PhD student Will Hayes on his recent fieldwork in Guyana

  "Excavator removing vegetation to allow miners access to sub-surface deposits" by Will Hayes.

Will HayesWill Hayes is studying for a PhD in Biodiversity Management at the Durrell Institute of Conservation and Ecology (DICE) on predicting and navigating future discord between gold mining and other livelihoods in Guyana’s rainforest. Here, he provides a field diary of his recent research trip conducted at the start of this year.

“Arriving in Guyana for the second time, I felt a new sense of excitement. Rather than studying urban bird communities in Georgetown (as I did for my MSc project at DICE), I was now delving into the world of gold mining, livelihoods and rainforest biodiversity. A long way from the farm back home in Ireland.

Georgetown

“Research, as we all know, has its ups and downs. On this short field trip, I definitely experienced both. My trip to the gold mines was held back for weeks due to permit issues, but this also gave me the opportunity to talk to stakeholders I wouldn’t have spoken to if I had spent all my time in the gold-mining areas of Guyana’s interior (as initially planned). The government officials and advocacy groups I spoke to in Georgetown gave me a wide range of information and invaluable insight on the challenges and opportunities facing Guyana’s gold-mining industry today. A testament to ‘every challenge is an opportunity in disguise’.

Puruni Landing

“My first venture to a mining settlement was in the Cuyuni-Mazaruni region. As I had not received my research permit at this time, it was purely an exploratory trip. Following a seven-hour journey, which involved travelling by car, boat and a 4×4, we arrived at Puruni Landing.

Puruni Landing is a small settlement dependent almost entirely on gold mining. On arrival, the place was quiet as red dust from the dried, latosol soil swirled in the midday breeze. Miners, the majority of the population, were out working for the day, thus the quiet atmosphere. I took a brief stroll around and noticed there was no school, no police station, no health centre and no paved roads. Only food establishments, bars, hotels and, of course, gold dealerships. I was told this was typical of a small mining settlement.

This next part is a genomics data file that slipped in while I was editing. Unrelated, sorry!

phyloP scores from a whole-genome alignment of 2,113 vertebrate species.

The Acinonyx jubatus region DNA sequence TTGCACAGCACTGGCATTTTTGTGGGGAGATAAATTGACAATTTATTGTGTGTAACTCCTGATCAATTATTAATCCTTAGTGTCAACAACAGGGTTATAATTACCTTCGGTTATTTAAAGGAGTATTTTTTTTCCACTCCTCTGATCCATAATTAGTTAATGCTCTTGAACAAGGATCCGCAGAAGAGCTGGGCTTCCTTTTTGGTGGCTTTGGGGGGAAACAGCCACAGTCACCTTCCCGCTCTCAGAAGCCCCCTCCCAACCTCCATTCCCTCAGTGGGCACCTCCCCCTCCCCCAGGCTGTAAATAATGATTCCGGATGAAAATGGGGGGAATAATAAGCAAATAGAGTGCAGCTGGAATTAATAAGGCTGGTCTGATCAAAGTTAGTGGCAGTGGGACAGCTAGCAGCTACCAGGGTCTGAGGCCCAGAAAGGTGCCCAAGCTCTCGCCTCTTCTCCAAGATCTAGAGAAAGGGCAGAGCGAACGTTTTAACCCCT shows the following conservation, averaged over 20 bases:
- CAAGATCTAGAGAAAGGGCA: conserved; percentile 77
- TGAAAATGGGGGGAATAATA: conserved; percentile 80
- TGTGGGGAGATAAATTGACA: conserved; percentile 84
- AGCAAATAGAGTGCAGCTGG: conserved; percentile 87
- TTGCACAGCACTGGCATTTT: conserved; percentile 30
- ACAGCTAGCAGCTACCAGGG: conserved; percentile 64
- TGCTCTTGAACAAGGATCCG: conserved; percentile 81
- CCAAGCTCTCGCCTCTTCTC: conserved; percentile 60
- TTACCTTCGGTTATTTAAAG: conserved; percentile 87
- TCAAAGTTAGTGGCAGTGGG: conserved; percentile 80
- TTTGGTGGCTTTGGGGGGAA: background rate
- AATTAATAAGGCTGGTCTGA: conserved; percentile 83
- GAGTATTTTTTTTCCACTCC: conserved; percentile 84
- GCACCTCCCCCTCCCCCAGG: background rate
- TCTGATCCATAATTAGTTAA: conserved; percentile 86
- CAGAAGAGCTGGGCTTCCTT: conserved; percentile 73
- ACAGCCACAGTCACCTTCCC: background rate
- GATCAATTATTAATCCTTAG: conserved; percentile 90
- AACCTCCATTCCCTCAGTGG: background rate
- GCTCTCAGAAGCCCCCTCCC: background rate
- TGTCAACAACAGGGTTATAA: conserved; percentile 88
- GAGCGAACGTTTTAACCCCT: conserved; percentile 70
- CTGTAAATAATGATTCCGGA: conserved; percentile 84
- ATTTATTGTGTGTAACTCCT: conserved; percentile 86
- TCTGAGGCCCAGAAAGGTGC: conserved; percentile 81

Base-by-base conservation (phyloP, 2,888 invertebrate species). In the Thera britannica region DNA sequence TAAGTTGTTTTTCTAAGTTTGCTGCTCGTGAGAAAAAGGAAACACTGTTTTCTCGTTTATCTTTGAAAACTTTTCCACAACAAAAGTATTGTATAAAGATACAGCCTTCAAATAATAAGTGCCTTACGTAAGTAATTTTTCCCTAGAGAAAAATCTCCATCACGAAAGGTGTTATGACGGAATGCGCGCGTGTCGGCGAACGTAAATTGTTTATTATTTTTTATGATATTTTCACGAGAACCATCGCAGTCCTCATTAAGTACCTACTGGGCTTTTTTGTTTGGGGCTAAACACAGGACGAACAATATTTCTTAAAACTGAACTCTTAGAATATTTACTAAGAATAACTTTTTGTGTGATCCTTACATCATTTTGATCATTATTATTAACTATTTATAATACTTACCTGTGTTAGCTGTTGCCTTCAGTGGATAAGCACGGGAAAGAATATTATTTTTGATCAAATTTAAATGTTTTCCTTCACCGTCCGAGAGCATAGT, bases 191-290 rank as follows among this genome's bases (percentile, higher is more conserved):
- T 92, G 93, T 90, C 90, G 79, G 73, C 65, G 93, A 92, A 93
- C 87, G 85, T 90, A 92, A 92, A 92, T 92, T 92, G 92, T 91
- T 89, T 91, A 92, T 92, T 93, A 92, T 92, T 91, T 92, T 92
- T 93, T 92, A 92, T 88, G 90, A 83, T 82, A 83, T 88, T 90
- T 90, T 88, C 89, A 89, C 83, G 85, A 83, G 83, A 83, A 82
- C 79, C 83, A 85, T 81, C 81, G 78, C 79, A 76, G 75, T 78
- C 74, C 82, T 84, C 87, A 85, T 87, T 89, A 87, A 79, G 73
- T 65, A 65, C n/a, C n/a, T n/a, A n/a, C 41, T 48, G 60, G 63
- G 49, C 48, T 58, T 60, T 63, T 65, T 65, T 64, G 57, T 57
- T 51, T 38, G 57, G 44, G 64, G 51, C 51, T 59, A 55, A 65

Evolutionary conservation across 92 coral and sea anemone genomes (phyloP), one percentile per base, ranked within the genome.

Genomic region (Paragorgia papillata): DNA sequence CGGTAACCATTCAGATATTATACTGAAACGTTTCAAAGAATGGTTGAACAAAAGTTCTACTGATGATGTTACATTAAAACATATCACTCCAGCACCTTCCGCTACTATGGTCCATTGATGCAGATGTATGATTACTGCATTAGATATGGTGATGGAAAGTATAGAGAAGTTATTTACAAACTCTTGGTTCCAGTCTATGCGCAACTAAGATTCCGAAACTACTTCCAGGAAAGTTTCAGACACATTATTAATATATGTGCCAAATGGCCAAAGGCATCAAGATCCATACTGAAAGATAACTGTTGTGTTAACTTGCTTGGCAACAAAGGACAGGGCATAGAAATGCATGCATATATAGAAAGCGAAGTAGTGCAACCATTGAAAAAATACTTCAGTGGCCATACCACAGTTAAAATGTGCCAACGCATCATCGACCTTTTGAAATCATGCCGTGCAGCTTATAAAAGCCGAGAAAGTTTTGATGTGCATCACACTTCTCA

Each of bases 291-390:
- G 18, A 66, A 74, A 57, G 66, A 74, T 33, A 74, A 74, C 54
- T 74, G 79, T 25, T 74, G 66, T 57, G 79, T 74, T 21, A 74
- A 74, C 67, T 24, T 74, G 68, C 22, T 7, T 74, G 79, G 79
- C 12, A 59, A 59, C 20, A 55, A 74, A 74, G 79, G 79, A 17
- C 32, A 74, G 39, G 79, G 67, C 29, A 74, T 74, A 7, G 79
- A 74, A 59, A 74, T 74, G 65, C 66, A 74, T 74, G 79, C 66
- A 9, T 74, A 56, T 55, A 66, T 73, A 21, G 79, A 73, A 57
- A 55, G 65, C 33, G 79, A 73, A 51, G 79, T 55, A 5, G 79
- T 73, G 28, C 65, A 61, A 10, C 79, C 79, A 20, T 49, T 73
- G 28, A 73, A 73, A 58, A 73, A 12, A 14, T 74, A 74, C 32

“Later that afternoon, we visited numerous gold mines. These visits gave me a good insight into gold mining as a livelihood and also a first-hand account of the forest loss caused by mining. Gold mining is not a glamorous occupation. I learned from the miners that it is a tedious, backbreaking, and dangerous one with a high level of financial uncertainty. For example, even after a successful preliminary exploration (in which an area is deemed valuable enough to mine for gold), weeks of excavation and significant levels of investment, there are no guarantees for riches. However, gold mining still remains one of the largest industries in Guyana today and many of the operations are successful, providing a source of livelihood to thousands of people.

Miners working in a gold mine.
Miners working in a gold mine.

“As important as gold mining is to the people of this area and in supporting their families (many are living paycheck to paycheck), it was hard not to notice the damage to the rainforest in Puruni. Gold mining is the biggest driver of deforestation in Guyana and it is obvious why. Any tract of forest (and the biodiversity it supports) lying upon a potentially valuable gold mining site is completely removed, either by an excavator or other means. Then, using high powered hoses, the fertile soil is blasted away to reach the gold deposits (if any). Following this, toxic mercury is involved, but that is a story for another day.